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C. Edwards Lester, Life and public services of Charles Sumner: Born Jan. 6, 1811. Died March 11, 1874. 4 0 Browse Search
The Daily Dispatch: August 16, 1864., [Electronic resource] 2 0 Browse Search
the Rev. W. Turner , Jun. , MA., Lives of the eminent Unitarians 2 0 Browse Search
Jula Ward Howe, Reminiscences: 1819-1899 2 0 Browse Search
Edward H. Savage, author of Police Recollections; Or Boston by Daylight and Gas-Light ., Boston events: a brief mention and the date of more than 5,000 events that transpired in Boston from 1630 to 1880, covering a period of 250 years, together with other occurrences of interest, arranged in alphabetical order 2 0 Browse Search
Thomas Wentworth Higginson, Atlantic Essays 2 0 Browse Search
Edward L. Pierce, Memoir and letters of Charles Sumner: volume 3 2 0 Browse Search
Edward L. Pierce, Memoir and letters of Charles Sumner: volume 1 2 0 Browse Search
Lydia Maria Child, Letters of Lydia Maria Child (ed. John Greenleaf Whittier, Wendell Phillips, Harriet Winslow Sewall) 2 0 Browse Search
Southern Historical Society Papers, Volume 10. (ed. Reverend J. William Jones) 2 0 Browse Search
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Browsing named entities in The writings of John Greenleaf Whittier, Volume 6. (ed. John Greenleaf Whittier). You can also browse the collection for Coventry or search for Coventry in all documents.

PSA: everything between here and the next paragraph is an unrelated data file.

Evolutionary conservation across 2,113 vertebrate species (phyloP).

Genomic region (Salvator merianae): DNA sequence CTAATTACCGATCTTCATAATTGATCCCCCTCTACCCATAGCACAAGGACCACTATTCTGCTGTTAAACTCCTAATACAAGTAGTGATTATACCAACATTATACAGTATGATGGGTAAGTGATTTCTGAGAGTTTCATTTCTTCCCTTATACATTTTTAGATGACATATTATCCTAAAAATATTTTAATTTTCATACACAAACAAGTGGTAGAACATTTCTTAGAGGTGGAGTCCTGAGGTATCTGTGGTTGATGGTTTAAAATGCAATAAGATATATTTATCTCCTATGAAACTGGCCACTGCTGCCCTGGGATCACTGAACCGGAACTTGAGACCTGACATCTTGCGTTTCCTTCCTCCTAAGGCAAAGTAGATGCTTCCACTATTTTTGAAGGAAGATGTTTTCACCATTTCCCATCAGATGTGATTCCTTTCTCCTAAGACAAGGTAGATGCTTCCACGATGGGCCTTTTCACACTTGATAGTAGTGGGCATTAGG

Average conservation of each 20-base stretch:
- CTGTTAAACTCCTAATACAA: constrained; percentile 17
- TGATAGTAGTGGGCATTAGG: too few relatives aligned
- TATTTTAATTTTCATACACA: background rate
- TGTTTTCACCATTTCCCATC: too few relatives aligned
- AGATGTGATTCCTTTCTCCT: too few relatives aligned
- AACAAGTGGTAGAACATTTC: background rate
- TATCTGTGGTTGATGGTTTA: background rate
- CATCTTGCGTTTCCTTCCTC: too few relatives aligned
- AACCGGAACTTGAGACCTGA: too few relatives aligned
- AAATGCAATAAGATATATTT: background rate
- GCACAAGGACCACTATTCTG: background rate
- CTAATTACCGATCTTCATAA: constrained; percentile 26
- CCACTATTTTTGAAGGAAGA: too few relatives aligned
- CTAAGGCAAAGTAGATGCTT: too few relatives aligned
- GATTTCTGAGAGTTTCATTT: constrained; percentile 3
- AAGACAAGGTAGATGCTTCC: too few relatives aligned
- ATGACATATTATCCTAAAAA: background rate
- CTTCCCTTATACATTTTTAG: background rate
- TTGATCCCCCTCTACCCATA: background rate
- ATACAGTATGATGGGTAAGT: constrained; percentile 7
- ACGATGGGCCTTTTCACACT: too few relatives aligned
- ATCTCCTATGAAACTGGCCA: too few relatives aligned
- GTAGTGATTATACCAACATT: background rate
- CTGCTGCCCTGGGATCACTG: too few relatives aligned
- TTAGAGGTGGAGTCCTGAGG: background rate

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The writings of John Greenleaf Whittier, Volume 6. (ed. John Greenleaf Whittier), Old portraits and modern Sketches (search)
ither money nor friends. I knew not who would receive me in a place of safety, nor had I anything to satisfy them for diet and entertainment. He accepted an offer to live in the Governor's house at Coventry, and preach to the soldiers of the garrison. Here his skill in polemics was called into requisition, in an encounter with two New England Antinomians, and a certain Anabaptist tailor who was making more rents in the garrison's orthodoxy than he mended in their doublets and breeches. Coventry seems at this time to have been the rendezvous of a large body of clergymen, who, as Baxter says, were for King and Parliament,—men who, in their desire for a more spiritual worship, most unwillingly found themselves classed with the sectaries whom they regarded as troublers and heretics, not to be tolerated; who thought the King had fallen into the hands of the Papists, and that Essex and Cromwell were fighting to restore him; and who followed the Parliamentary forces to see to it that the